I Loved “The Good Wife” Season Finale

I’ve spent the last 36 hours or so discussing with friends (mostly my sisters) our thoughts on the series finale of The Good Wife. My first response to my final hour with Alicia Florrick, moments after watching it, was “I really liked it.” As time passes, I realize more and more how much I truly loved it.

Before I dive into why, I will stipulate that series finales are almost always disappointing because they are still only 44 minutes and it is nearly impossible to get to every character and tie up every loose end. I would have loved a scene with Cary and Alicia. With all the delving back into cases at the State’s Attorney’s office, it would have been so easy and so fantastic to see Kalinda one more time. There are always going to be a few elements that could have made me just a teeny bit more satisfied, but when it comes to the big question of Alicia Florrick, I think the show wrapped up masterfully.

I understand why people may have been disappointed. Alicia Florrick was a beloved character who fans have been rooting for for seven years. It makes sense that they’d want to see her come away from this journey with a victory, especially after the brutal season 5 loss of Will Gardner. The last image we have is a teary-eyed Alicia, smoothing her designer suit, once again summoning the courage to take one more step forward. It doesn’t feel like a win.

And yet, I felt tremendously hopeful. These seven years have been about one thing: Alicia Florrick choosing over and over again to be the “good wife.” In these last few episodes, even with Alicia emotionally invested in Jason — even after she’s filed for divorce — we’ve seen Peter ask her to stand by his side and we’ve seen her say yes. Each time there seems to be a flicker in her eye where she considers turning him down, but she cannot figure out a way to say no. No matter how much growth she has had, she has not been able to truly distance herself from that role. It is only fair that there would be consequences to that.

We’ve seen those consequences throughout the series. Alicia’s entire relationship with Will could have been different if she’d just decided to walk away from her role as Peter’s wife. Since Will’s death, it has felt like Alicia has moved away from being Mrs. Peter Florrick, but what we’re reminded of here is that she never truly severed those ties. We’re aided in coming to this realization — and others throughout the episode — by Alicia’s conjuring of Will Gardner. I knew Josh Charles would be back for this episode and I was unsure about how they would work him in, but these scenes packed the episode with a much-needed emotional punch. The show has done such a good job of creating new compelling relationships for Alicia that I had all-but-forgotten how special the Will/Alicia relationship was. Seeing these two together again was exactly the kind of nostalgic callback that works so well in a series finale.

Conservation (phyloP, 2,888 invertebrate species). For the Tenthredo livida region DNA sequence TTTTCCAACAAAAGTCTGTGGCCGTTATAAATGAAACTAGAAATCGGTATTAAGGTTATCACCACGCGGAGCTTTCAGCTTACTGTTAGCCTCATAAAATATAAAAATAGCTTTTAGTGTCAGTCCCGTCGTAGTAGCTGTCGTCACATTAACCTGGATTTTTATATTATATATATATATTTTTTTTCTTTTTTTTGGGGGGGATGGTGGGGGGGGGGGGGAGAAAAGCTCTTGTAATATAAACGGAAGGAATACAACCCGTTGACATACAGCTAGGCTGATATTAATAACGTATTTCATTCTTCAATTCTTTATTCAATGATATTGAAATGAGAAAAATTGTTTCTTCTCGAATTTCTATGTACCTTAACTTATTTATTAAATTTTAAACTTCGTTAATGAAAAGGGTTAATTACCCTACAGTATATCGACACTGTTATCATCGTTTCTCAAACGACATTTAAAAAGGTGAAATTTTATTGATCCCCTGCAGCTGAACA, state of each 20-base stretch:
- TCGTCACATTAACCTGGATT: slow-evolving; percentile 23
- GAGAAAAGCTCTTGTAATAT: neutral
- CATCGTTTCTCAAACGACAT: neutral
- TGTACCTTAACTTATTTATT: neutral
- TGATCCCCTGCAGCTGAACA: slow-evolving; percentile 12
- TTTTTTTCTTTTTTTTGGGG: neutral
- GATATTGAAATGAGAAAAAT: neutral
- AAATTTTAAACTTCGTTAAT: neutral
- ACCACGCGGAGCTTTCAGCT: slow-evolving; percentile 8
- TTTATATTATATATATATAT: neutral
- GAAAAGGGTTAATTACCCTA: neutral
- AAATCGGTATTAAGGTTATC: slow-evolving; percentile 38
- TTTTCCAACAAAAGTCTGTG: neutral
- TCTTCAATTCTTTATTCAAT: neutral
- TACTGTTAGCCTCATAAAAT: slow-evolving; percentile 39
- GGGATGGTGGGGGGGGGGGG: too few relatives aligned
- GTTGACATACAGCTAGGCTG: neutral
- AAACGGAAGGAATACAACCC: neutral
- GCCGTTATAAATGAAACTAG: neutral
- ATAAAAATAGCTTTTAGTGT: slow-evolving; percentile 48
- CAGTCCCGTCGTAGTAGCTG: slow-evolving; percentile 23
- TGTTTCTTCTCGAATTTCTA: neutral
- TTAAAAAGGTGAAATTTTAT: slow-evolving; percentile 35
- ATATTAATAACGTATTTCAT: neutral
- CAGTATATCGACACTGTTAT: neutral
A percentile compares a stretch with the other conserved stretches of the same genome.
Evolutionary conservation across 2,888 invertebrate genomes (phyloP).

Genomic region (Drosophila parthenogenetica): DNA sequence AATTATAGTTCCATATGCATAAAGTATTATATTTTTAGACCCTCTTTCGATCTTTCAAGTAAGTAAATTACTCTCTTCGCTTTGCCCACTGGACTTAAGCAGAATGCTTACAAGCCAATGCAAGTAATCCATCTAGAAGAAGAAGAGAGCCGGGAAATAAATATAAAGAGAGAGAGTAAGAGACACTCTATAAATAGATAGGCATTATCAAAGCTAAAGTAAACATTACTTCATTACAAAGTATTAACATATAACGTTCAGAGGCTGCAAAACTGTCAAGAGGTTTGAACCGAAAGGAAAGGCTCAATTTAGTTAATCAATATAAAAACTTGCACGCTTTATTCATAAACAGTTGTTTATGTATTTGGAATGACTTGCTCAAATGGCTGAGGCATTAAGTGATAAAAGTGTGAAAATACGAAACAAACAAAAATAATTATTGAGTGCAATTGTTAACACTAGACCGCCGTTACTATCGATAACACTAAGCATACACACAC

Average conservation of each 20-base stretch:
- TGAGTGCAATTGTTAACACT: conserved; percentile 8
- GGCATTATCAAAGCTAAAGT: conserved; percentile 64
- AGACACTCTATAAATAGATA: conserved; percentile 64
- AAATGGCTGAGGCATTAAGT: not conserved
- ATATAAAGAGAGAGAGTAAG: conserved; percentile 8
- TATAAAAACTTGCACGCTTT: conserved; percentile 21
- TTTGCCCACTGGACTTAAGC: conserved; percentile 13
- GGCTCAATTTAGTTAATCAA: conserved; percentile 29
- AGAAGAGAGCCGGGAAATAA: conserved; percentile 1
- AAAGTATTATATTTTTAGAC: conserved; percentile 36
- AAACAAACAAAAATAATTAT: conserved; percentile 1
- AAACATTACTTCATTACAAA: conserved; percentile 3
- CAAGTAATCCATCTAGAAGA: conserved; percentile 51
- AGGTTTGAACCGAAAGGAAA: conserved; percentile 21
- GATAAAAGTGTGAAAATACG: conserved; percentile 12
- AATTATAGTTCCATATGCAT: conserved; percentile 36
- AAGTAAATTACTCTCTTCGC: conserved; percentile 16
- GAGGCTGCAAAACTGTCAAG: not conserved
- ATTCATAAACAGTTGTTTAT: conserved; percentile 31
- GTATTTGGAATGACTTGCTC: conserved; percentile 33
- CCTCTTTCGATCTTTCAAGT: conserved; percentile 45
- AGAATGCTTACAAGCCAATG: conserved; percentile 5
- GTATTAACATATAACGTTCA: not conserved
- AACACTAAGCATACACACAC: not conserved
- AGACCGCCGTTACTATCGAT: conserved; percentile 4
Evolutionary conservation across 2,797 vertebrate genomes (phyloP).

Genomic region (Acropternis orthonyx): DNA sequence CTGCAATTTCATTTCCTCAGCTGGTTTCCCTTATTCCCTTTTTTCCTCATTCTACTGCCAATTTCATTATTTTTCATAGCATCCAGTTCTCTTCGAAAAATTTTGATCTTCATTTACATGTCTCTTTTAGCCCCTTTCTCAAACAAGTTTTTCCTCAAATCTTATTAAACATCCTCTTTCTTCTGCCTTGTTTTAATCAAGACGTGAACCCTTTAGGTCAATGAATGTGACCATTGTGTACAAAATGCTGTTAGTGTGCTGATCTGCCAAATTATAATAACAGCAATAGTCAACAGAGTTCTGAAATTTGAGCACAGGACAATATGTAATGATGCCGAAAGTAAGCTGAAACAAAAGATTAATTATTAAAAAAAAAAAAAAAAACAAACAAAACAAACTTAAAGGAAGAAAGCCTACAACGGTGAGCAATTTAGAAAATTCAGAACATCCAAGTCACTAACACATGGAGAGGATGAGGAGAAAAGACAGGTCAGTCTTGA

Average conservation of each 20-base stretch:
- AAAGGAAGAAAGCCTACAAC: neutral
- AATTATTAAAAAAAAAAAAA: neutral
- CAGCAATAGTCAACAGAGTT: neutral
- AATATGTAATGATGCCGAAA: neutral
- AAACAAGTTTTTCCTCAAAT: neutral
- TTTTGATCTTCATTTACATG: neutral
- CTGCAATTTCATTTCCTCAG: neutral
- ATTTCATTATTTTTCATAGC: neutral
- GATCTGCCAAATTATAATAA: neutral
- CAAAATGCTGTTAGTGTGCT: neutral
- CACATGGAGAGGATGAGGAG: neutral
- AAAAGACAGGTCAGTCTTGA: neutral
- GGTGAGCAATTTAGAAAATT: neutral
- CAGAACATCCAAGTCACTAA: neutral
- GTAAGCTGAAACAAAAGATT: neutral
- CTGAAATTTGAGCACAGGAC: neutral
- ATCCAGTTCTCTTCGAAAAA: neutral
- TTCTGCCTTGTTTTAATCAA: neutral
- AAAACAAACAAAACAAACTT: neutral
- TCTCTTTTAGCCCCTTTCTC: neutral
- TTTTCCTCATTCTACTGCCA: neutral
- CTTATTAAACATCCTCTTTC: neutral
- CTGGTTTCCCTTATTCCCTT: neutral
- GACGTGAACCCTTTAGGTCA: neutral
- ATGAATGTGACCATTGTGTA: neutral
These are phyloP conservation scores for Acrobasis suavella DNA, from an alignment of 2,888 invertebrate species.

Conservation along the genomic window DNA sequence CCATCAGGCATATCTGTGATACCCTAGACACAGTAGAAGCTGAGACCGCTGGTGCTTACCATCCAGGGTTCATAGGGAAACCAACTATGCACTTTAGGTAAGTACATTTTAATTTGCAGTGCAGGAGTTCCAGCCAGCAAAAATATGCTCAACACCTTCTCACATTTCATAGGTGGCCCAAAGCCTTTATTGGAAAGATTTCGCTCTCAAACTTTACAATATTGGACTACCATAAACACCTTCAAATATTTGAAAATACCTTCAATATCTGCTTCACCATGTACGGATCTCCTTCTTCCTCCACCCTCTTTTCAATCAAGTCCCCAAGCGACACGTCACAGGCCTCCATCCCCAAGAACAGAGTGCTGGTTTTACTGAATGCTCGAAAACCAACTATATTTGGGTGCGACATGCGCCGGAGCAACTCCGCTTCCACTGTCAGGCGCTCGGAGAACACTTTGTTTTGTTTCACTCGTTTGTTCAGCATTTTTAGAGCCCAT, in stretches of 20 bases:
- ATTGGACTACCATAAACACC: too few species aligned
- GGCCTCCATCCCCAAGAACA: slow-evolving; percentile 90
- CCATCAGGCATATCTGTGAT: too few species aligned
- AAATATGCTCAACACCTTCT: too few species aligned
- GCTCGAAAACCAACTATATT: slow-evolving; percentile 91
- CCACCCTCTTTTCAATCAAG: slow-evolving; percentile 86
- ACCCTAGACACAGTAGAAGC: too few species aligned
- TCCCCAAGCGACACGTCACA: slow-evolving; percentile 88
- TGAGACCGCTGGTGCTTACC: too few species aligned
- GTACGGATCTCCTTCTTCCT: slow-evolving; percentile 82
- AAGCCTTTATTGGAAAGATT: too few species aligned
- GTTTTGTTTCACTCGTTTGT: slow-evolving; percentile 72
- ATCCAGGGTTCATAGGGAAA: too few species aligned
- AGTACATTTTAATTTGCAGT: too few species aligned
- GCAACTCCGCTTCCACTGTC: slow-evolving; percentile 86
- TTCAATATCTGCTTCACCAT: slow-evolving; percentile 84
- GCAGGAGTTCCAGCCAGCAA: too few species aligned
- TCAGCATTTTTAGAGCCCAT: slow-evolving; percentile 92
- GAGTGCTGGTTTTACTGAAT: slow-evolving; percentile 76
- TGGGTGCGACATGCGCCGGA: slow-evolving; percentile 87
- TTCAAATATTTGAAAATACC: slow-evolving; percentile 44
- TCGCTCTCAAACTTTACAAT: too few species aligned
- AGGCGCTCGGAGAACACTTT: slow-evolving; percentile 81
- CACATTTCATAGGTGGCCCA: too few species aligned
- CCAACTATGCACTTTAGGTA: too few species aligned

Will’s presence also served to highlight how stuck Alicia has been all these years. People often describe Alicia Florrick as a strong female character, and in many ways she is, but she never actually found the strength to choose herself.

This series finale didn’t feel like an ending to me. It felt like a beginning. We may not get to see the next part of Alicia’s journey, and it breaks my heart that ultimately her allegiance to Peter destroyed her relationship with Diane, but whatever comes next is finally going to truly be her own. Professionally, Eli has her poised for great things in the political arena. Based on her immediate and stunning sexual chemistry with every man who has crossed her path, there is no doubt that she will meet another man and finally be able to pursue a relationship without the strings of her marriage pulling her back.

I can’t say I didn’t want to see Alicia end up with Jason. I adored their relationship and hoped and prayed it would work out for them. But this ending felt more authentic. This is what the show has been leading up to since it’s inception. The parallels to the pilot show us exactly how far Alicia has come, but also how she seems to have been standing still this whole time. Despite all the quick wit and the impulsive decisions and the sexual deviation, Alicia has never broken free. Peter began destroying her life when he cheated on her with prostitutes and though she believed that at some point she took control, she has allowed him to continue destroying her by being there for him as his partner whenever he’s asked. Not anymore.

A hunched-over crying woman who has just been slapped in the face is hardly a vision of victory, but there is no question that the moment Peter reached for her hand and it wasn’t there was Alicia Florrick’s biggest win to date. I couldn’t ask for anything more.

1 comment

  1. I was an avid Good Wife fan. Loved the show. I don’t disagree with your wrap up….except one thing. And, on this one thing I think your Dad, also a lawyer, might agree. The Alicia/Peter/Diane quagmire can also be explaind by two facts: a lawyer must zealously represent the client. there is no wiggle room and what Luca did was a zealous representation of Peter as prompted by Alicia. secondly, Alicia is tremendously troubled by Grace’s possible postponement of college. Hence did she choose her daughter over Diane when prompting the dump on Diane’s husband vis-a-vis cross examination?

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